There are three types of debt claims that you must plan for. These include:
- Priority claims such as taxes and the fees you pay at the start of the bankruptcy case
- Secured claims are for property you have not paid off. Your creditors can take this property back (called liquidation) if you do not pay what you owe. Some values depreciate over time, so you must pay the current value. For example, if you bought a car for $10,000 but it has depreciated to $5,000, you must pay the secured creditor $5,000. In a situation like this, the secured creditor might be the car dealership or the bank where you secured a car loan.
- Unsecured claims are for most other debts. A creditor has no right to take assets from you and it is not a priority to pay off. See other rules about unsecured claims below.
You will pay for all these types of claims unless the creditor agrees to drop the debt or you are facing a hardship and cannot afford it.
"Unsecured" Claims Under the Plan
You will likely not have to pay for all of the unsecured claims. These creditors are looking for you to:
- Commit as much "disposable income" (or property of equal value) as possible to your plan payments. This shows you are seriously trying to pay off your debts.
- Commit to paying back as much as possible over three years (five years if you have special permission from the court)
- Pay the creditors at least as much as they would receive if you had filed for Chapter 7 (which automatically liquidates your assets and sells them for money)
So what is "disposable income" to the courts? It is any income that is not "reasonably necessary" for:
- Day-to-day living and support of you and your family (utilities, mortgage, food, transportation, etc.)
- Costs needed to operate your business day-to-day
A confirmation hearing happens within 45 days of the plan being approved by you, the trustee, and your creditors.
You do not need to attend this meeting because your plan has already been approved by all parties. Now, the judge simply decides if the plan is fair, honest, and follows the Bankruptcy Code. Your attorney and bankruptcy trustee will already have helped you ensure the plan is legal and acceptable to all parties.
Your creditors can attend and object to your plan (they will receive 21 days' notice of the date of this hearing). They could argue that:
- You are not offering enough money in the monthly payments. They might ask that your assets are sold off instead so they can take the money.
- You are not giving them enough disposable income and you could afford to pay more
If the judge approves your plan, you will start making the monthly payments to your trustee. They will handle getting the money to each of your creditors according to the terms you created.
Denying the Plan at a Confirmation Hearing
If the court and its bankruptcy judge don't confirm your plan, you will need to make changes and file a new plan. If changes cannot be made or you cannot afford them, you can change your filing to Chapter 7 instead.
If you change your mind, change the plan, or don't make the payments, then the case can be dismissed. This is not ideal because the trustee is often able to keep some of the fees you paid. Sometimes situations change and you can't afford the payments you were making. Creditors will protest this, so you can be proactive and talk to your trustee.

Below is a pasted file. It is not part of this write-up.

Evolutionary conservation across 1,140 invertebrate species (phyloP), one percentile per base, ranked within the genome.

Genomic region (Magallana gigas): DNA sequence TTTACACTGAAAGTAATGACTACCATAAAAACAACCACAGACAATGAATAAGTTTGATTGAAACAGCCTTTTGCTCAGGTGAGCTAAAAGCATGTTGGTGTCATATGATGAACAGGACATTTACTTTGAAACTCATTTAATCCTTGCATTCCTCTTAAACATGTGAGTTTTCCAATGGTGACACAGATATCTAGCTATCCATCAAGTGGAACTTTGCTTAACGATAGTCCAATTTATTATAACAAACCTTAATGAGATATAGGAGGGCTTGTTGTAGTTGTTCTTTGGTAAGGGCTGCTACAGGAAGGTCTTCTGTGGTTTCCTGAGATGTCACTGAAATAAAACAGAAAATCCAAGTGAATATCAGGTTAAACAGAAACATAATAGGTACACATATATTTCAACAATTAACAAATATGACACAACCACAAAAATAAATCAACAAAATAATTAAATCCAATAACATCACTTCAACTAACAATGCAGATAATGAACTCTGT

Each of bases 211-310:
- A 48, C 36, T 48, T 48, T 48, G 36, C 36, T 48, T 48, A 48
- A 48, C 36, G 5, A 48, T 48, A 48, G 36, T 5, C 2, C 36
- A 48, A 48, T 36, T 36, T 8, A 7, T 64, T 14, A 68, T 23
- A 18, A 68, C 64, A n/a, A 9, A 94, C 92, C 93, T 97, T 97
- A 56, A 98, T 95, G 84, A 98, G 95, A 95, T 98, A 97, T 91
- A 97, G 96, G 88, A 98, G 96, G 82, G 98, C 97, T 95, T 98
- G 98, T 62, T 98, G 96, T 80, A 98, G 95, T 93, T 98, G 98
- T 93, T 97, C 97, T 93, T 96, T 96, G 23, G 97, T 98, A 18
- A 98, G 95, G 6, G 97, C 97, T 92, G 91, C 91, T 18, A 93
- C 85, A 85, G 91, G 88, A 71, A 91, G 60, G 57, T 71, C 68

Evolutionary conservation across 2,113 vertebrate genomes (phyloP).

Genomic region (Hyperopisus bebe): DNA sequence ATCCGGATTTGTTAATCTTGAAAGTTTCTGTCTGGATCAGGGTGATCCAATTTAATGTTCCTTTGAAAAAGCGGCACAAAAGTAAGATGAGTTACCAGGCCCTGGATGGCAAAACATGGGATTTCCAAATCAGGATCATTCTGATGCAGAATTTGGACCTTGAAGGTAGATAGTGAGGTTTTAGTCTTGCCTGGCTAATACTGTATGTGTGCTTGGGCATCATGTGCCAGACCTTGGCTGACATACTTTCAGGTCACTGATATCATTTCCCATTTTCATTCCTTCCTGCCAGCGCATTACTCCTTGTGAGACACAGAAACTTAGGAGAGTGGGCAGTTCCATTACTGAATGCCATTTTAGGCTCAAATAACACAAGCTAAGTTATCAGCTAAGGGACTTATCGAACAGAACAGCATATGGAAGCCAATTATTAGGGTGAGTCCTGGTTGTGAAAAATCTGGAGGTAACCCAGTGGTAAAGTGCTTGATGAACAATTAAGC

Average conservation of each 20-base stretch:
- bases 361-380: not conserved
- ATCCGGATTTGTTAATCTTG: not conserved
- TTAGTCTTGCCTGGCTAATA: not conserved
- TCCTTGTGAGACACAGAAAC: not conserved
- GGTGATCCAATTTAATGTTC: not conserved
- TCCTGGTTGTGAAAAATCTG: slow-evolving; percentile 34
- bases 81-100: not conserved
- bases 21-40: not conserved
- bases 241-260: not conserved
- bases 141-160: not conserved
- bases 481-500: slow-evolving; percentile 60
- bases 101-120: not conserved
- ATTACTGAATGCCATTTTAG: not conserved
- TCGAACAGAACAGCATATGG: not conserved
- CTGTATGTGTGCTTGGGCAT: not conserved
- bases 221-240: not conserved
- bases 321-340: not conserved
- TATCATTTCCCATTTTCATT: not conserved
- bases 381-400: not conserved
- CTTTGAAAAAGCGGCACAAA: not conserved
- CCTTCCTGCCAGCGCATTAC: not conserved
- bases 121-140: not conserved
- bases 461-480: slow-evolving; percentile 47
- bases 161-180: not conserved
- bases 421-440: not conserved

The plan can be modified anytime before or after this confirmation hearing. You, the trustee, or your creditors can request changes (such as asking for more or less money per payment). Unless you work with the courts to officially change the plan, you can't just change payments or stop paying the trustee.
While paying off debt during the repayment phase, you should consider:
- Taking proactive steps if creditors ask for changes or your circumstances change (like a job loss or promotion)
- Make a budget and cut spending as much as possible
- Do not take on large new debts (such as a home or car loan) unless necessary. Your trustee may need to be consulted for any new debt.
- Do not try to hide new debt or lifestyle changes. In some cases, hiding information can qualify as fraud.
While this process can feel annoying and controlling, your trustee is there to help you get through the years of repayment and avoid new debt. They serve the courts, however, so your bankruptcy attorney is your main ally throughout this process.
At the end of the three or five years and repayment plan, you are free from all debts listed in the bankruptcy — aside from taxes, student loans, child support, and alimony debts.
Any creditors that were part of the case must leave you alone and not bring new claims.
Creditors you repaid (or partly repaid) can't sue you or try to collect any debts from you after this point.
Talk to an Attorney to Learn About Chapter 12
Depending on your unique situation and your financial goals, bankruptcy just might be the best option for you. But making the right decision as soon as possible can make all the difference.
It's a good idea to talk to a local bankruptcy attorney if you have questions about bankruptcy or would like some guidance through the bankruptcy process.
- See Chapter 12 of the U.S. Bankruptcy Code here
- Chapter 11 Business Bankruptcy
- Chapter 7 for Business Liquidation